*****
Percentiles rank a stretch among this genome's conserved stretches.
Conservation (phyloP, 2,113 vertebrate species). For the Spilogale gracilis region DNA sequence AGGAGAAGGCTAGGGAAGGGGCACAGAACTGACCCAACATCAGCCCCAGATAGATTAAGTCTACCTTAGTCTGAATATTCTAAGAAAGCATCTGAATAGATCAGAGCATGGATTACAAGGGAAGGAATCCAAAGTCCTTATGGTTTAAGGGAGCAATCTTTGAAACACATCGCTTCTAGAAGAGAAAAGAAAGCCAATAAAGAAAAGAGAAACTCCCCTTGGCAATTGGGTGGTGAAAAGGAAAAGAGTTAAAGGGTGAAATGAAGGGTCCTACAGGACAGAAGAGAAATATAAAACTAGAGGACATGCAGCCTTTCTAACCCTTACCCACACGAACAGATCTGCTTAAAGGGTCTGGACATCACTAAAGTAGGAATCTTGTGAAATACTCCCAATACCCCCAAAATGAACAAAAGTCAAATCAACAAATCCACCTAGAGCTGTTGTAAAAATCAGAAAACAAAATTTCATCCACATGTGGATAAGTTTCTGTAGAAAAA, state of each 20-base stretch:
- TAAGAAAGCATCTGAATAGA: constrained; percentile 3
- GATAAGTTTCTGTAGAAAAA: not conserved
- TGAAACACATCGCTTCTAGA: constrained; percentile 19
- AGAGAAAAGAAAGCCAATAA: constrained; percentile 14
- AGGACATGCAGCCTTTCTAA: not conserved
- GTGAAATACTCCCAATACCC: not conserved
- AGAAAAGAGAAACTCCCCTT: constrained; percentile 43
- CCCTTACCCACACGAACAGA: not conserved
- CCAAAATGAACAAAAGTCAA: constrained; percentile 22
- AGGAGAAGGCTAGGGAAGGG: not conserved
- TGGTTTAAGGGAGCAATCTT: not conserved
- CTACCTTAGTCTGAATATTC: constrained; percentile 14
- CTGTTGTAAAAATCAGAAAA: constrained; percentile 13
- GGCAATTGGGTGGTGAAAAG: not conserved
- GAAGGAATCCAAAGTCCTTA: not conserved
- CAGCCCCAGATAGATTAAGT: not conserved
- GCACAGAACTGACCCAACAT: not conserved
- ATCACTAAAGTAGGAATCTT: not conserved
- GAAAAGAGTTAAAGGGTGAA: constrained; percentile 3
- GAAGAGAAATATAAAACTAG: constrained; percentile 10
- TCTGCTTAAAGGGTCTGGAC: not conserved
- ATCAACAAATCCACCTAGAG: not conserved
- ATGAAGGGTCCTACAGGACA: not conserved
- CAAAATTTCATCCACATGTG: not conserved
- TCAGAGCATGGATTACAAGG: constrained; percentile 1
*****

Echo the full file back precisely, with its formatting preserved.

Percentiles rank a stretch among this genome's conserved stretches.
Conservation (phyloP, 2,113 vertebrate species). For the Spilogale gracilis region DNA sequence AGGAGAAGGCTAGGGAAGGGGCACAGAACTGACCCAACATCAGCCCCAGATAGATTAAGTCTACCTTAGTCTGAATATTCTAAGAAAGCATCTGAATAGATCAGAGCATGGATTACAAGGGAAGGAATCCAAAGTCCTTATGGTTTAAGGGAGCAATCTTTGAAACACATCGCTTCTAGAAGAGAAAAGAAAGCCAATAAAGAAAAGAGAAACTCCCCTTGGCAATTGGGTGGTGAAAAGGAAAAGAGTTAAAGGGTGAAATGAAGGGTCCTACAGGACAGAAGAGAAATATAAAACTAGAGGACATGCAGCCTTTCTAACCCTTACCCACACGAACAGATCTGCTTAAAGGGTCTGGACATCACTAAAGTAGGAATCTTGTGAAATACTCCCAATACCCCCAAAATGAACAAAAGTCAAATCAACAAATCCACCTAGAGCTGTTGTAAAAATCAGAAAACAAAATTTCATCCACATGTGGATAAGTTTCTGTAGAAAAA, state of each 20-base stretch:
- TAAGAAAGCATCTGAATAGA: constrained; percentile 3
- GATAAGTTTCTGTAGAAAAA: not conserved
- TGAAACACATCGCTTCTAGA: constrained; percentile 19
- AGAGAAAAGAAAGCCAATAA: constrained; percentile 14
- AGGACATGCAGCCTTTCTAA: not conserved
- GTGAAATACTCCCAATACCC: not conserved
- AGAAAAGAGAAACTCCCCTT: constrained; percentile 43
- CCCTTACCCACACGAACAGA: not conserved
- CCAAAATGAACAAAAGTCAA: constrained; percentile 22
- AGGAGAAGGCTAGGGAAGGG: not conserved
- TGGTTTAAGGGAGCAATCTT: not conserved
- CTACCTTAGTCTGAATATTC: constrained; percentile 14
- CTGTTGTAAAAATCAGAAAA: constrained; percentile 13
- GGCAATTGGGTGGTGAAAAG: not conserved
- GAAGGAATCCAAAGTCCTTA: not conserved
- CAGCCCCAGATAGATTAAGT: not conserved
- GCACAGAACTGACCCAACAT: not conserved
- ATCACTAAAGTAGGAATCTT: not conserved
- GAAAAGAGTTAAAGGGTGAA: constrained; percentile 3
- GAAGAGAAATATAAAACTAG: constrained; percentile 10
- TCTGCTTAAAGGGTCTGGAC: not conserved
- ATCAACAAATCCACCTAGAG: not conserved
- ATGAAGGGTCCTACAGGACA: not conserved
- CAAAATTTCATCCACATGTG: not conserved
- TCAGAGCATGGATTACAAGG: constrained; percentile 1